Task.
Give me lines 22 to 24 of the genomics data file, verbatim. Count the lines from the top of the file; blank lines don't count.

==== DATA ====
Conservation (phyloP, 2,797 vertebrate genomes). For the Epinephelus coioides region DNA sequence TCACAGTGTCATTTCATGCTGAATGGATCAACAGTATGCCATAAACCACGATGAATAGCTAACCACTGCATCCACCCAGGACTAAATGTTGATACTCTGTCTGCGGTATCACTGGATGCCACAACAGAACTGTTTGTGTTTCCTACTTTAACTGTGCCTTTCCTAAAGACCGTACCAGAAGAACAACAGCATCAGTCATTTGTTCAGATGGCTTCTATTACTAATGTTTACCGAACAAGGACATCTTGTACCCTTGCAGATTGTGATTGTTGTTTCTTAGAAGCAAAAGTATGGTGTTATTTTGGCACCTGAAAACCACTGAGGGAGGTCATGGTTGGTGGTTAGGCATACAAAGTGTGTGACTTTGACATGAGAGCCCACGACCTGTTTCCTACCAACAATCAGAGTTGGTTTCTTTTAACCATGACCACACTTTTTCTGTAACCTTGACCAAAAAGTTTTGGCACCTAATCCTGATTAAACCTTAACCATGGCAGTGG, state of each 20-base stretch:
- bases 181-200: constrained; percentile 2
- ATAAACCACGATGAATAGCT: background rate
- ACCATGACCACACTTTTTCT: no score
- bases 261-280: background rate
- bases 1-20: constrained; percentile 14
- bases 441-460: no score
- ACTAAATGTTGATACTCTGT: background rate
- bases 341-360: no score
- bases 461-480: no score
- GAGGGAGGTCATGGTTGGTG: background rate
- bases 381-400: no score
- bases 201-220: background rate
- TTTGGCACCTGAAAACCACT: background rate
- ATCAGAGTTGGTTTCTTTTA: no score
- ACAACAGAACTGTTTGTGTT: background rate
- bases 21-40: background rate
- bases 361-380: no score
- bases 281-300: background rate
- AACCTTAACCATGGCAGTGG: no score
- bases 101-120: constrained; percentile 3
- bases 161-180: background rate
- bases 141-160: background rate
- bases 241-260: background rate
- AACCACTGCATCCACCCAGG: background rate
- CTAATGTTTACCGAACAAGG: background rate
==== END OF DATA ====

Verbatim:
- bases 161-180: background rate
- bases 141-160: background rate
- bases 241-260: background rate